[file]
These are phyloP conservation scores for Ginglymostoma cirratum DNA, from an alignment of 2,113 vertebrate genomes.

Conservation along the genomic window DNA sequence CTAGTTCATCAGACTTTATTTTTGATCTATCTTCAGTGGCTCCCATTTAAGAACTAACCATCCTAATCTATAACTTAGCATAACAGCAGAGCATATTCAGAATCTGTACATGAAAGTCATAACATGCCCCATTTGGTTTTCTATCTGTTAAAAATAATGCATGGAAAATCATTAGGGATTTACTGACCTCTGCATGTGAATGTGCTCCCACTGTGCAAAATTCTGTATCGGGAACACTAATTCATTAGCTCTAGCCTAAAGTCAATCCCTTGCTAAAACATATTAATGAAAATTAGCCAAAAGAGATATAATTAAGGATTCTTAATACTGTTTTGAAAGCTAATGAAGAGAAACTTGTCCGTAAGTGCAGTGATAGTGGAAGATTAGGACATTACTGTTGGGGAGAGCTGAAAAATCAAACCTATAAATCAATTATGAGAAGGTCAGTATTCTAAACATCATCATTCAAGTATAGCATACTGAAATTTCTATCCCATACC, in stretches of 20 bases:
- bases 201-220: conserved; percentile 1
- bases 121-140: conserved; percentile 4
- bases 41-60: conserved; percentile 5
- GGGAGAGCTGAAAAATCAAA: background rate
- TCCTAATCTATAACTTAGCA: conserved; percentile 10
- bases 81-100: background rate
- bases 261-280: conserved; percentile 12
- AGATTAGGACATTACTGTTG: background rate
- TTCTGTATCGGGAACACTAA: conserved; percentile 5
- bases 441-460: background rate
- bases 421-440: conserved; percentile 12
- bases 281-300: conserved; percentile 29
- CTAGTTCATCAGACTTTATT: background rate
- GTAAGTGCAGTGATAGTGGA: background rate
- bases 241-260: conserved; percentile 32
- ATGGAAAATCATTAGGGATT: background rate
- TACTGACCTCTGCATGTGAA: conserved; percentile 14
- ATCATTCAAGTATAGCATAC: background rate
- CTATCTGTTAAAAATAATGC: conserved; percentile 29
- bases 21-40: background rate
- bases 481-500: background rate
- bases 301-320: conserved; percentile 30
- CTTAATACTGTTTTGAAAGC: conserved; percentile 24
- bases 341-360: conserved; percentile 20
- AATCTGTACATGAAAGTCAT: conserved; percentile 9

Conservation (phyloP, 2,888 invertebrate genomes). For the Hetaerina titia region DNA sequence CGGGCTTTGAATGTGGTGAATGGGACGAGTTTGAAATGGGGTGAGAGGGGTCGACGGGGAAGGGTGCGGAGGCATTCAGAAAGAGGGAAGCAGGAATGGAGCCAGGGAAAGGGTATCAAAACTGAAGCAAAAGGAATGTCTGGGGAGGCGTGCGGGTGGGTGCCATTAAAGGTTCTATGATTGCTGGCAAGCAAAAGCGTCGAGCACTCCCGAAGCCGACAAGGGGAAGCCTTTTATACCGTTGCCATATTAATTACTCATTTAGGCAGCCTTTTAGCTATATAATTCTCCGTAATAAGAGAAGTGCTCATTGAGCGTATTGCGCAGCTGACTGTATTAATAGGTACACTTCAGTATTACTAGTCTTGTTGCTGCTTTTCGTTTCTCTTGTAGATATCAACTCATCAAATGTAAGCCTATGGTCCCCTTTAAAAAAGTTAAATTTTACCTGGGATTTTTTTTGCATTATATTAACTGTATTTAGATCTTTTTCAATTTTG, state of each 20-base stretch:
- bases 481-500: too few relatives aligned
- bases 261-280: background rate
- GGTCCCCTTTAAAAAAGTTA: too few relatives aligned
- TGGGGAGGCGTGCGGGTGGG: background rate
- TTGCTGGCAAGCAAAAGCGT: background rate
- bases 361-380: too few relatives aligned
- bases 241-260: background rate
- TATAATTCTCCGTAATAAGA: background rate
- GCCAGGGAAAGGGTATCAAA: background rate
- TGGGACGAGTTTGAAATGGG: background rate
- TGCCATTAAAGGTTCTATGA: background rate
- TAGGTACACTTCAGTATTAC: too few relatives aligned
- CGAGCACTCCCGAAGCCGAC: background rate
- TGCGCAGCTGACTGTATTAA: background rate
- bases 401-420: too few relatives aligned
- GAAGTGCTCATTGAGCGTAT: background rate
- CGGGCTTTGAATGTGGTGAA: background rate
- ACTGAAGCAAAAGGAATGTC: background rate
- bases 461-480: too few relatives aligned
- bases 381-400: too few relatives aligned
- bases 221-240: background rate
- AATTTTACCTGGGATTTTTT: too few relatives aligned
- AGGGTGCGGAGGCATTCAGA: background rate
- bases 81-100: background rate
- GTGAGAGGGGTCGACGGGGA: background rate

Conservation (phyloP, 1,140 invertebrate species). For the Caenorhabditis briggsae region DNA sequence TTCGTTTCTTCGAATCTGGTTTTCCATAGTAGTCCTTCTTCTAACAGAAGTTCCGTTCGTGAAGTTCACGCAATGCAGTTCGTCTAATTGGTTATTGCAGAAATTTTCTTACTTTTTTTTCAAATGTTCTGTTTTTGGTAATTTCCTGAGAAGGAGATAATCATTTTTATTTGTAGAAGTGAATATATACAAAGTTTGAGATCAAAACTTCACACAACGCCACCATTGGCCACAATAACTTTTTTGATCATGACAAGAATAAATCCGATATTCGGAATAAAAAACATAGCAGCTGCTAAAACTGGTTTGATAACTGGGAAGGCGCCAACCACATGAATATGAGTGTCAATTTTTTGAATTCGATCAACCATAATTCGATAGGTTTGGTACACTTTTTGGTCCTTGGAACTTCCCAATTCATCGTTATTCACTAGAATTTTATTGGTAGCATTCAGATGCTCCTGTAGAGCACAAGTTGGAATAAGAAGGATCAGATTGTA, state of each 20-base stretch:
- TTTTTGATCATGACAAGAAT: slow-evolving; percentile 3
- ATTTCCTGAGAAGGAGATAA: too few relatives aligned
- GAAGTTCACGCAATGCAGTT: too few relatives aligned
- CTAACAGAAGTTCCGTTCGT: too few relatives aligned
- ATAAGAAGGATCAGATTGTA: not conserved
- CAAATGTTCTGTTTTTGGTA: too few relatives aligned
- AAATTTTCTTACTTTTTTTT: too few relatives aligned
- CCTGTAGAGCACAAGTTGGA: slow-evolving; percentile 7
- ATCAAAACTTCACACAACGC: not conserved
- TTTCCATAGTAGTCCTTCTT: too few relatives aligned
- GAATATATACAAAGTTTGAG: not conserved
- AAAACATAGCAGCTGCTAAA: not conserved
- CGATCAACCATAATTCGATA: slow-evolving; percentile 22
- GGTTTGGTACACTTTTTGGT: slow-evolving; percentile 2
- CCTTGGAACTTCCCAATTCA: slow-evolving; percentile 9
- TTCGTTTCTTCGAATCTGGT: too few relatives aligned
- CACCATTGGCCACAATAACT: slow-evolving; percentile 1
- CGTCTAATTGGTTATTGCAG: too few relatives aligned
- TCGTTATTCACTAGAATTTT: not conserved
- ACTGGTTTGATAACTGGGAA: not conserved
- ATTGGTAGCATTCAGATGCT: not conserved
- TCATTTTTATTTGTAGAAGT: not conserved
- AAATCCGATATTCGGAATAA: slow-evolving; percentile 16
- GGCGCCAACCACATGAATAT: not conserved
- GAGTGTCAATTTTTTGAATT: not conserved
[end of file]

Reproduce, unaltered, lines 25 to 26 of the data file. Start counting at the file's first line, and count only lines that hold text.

- CTTAATACTGTTTTGAAAGC: conserved; percentile 24
- bases 341-360: conserved; percentile 20